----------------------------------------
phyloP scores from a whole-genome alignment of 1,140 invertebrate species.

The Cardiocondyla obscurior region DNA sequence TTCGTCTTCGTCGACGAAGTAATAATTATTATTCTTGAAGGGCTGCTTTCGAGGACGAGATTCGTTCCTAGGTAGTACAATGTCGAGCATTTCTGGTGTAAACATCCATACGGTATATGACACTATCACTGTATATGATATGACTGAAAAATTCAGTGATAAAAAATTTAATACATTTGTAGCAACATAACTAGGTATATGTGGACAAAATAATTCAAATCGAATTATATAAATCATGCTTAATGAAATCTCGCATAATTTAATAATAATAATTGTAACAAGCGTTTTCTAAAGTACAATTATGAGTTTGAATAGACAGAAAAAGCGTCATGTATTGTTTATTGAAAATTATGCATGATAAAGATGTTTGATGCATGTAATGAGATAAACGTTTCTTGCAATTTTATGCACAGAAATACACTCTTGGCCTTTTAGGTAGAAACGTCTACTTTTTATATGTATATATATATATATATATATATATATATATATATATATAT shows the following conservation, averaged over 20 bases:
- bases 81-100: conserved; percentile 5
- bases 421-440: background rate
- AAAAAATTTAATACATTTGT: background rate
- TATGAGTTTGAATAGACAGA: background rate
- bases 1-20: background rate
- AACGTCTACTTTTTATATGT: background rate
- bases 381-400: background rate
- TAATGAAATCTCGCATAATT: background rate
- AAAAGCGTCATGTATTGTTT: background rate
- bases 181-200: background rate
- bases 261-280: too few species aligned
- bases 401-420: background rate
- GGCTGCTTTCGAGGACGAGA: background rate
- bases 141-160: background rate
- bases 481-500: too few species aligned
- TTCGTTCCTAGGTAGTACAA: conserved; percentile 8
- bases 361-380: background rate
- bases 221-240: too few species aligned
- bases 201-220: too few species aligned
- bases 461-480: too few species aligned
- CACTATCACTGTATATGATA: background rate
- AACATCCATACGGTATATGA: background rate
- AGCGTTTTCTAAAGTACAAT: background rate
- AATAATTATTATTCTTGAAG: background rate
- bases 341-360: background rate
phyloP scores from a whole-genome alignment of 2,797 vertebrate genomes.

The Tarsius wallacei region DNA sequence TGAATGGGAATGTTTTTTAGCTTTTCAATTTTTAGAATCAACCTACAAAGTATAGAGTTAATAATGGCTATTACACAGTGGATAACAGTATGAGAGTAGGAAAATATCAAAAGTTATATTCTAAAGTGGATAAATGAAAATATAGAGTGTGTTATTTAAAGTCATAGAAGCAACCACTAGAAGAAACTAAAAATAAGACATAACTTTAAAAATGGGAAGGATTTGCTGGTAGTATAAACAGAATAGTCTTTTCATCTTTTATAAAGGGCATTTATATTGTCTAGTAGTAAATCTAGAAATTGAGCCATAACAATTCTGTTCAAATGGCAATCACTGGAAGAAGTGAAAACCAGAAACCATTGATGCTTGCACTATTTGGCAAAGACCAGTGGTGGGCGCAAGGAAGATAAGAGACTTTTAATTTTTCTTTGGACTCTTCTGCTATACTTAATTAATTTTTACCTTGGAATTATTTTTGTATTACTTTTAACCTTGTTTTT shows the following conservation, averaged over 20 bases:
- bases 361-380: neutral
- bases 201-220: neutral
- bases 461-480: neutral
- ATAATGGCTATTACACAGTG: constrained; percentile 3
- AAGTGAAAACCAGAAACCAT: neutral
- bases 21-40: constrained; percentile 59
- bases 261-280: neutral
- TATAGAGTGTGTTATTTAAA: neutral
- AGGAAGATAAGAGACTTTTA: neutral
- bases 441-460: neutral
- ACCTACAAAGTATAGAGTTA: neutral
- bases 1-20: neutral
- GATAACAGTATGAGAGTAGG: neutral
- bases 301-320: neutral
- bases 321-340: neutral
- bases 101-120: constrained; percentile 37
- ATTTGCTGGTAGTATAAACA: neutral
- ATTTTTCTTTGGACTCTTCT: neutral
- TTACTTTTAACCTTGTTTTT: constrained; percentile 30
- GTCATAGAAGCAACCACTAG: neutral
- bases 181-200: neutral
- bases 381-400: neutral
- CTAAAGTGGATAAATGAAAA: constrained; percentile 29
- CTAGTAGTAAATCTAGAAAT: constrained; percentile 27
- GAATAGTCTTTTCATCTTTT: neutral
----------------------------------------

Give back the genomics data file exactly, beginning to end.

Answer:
phyloP scores from a whole-genome alignment of 1,140 invertebrate species.

The Cardiocondyla obscurior region DNA sequence TTCGTCTTCGTCGACGAAGTAATAATTATTATTCTTGAAGGGCTGCTTTCGAGGACGAGATTCGTTCCTAGGTAGTACAATGTCGAGCATTTCTGGTGTAAACATCCATACGGTATATGACACTATCACTGTATATGATATGACTGAAAAATTCAGTGATAAAAAATTTAATACATTTGTAGCAACATAACTAGGTATATGTGGACAAAATAATTCAAATCGAATTATATAAATCATGCTTAATGAAATCTCGCATAATTTAATAATAATAATTGTAACAAGCGTTTTCTAAAGTACAATTATGAGTTTGAATAGACAGAAAAAGCGTCATGTATTGTTTATTGAAAATTATGCATGATAAAGATGTTTGATGCATGTAATGAGATAAACGTTTCTTGCAATTTTATGCACAGAAATACACTCTTGGCCTTTTAGGTAGAAACGTCTACTTTTTATATGTATATATATATATATATATATATATATATATATATATATAT shows the following conservation, averaged over 20 bases:
- bases 81-100: conserved; percentile 5
- bases 421-440: background rate
- AAAAAATTTAATACATTTGT: background rate
- TATGAGTTTGAATAGACAGA: background rate
- bases 1-20: background rate
- AACGTCTACTTTTTATATGT: background rate
- bases 381-400: background rate
- TAATGAAATCTCGCATAATT: background rate
- AAAAGCGTCATGTATTGTTT: background rate
- bases 181-200: background rate
- bases 261-280: too few species aligned
- bases 401-420: background rate
- GGCTGCTTTCGAGGACGAGA: background rate
- bases 141-160: background rate
- bases 481-500: too few species aligned
- TTCGTTCCTAGGTAGTACAA: conserved; percentile 8
- bases 361-380: background rate
- bases 221-240: too few species aligned
- bases 201-220: too few species aligned
- bases 461-480: too few species aligned
- CACTATCACTGTATATGATA: background rate
- AACATCCATACGGTATATGA: background rate
- AGCGTTTTCTAAAGTACAAT: background rate
- AATAATTATTATTCTTGAAG: background rate
- bases 341-360: background rate
phyloP scores from a whole-genome alignment of 2,797 vertebrate genomes.

The Tarsius wallacei region DNA sequence TGAATGGGAATGTTTTTTAGCTTTTCAATTTTTAGAATCAACCTACAAAGTATAGAGTTAATAATGGCTATTACACAGTGGATAACAGTATGAGAGTAGGAAAATATCAAAAGTTATATTCTAAAGTGGATAAATGAAAATATAGAGTGTGTTATTTAAAGTCATAGAAGCAACCACTAGAAGAAACTAAAAATAAGACATAACTTTAAAAATGGGAAGGATTTGCTGGTAGTATAAACAGAATAGTCTTTTCATCTTTTATAAAGGGCATTTATATTGTCTAGTAGTAAATCTAGAAATTGAGCCATAACAATTCTGTTCAAATGGCAATCACTGGAAGAAGTGAAAACCAGAAACCATTGATGCTTGCACTATTTGGCAAAGACCAGTGGTGGGCGCAAGGAAGATAAGAGACTTTTAATTTTTCTTTGGACTCTTCTGCTATACTTAATTAATTTTTACCTTGGAATTATTTTTGTATTACTTTTAACCTTGTTTTT shows the following conservation, averaged over 20 bases:
- bases 361-380: neutral
- bases 201-220: neutral
- bases 461-480: neutral
- ATAATGGCTATTACACAGTG: constrained; percentile 3
- AAGTGAAAACCAGAAACCAT: neutral
- bases 21-40: constrained; percentile 59
- bases 261-280: neutral
- TATAGAGTGTGTTATTTAAA: neutral
- AGGAAGATAAGAGACTTTTA: neutral
- bases 441-460: neutral
- ACCTACAAAGTATAGAGTTA: neutral
- bases 1-20: neutral
- GATAACAGTATGAGAGTAGG: neutral
- bases 301-320: neutral
- bases 321-340: neutral
- bases 101-120: constrained; percentile 37
- ATTTGCTGGTAGTATAAACA: neutral
- ATTTTTCTTTGGACTCTTCT: neutral
- TTACTTTTAACCTTGTTTTT: constrained; percentile 30
- GTCATAGAAGCAACCACTAG: neutral
- bases 181-200: neutral
- bases 381-400: neutral
- CTAAAGTGGATAAATGAAAA: constrained; percentile 29
- CTAGTAGTAAATCTAGAAAT: constrained; percentile 27
- GAATAGTCTTTTCATCTTTT: neutral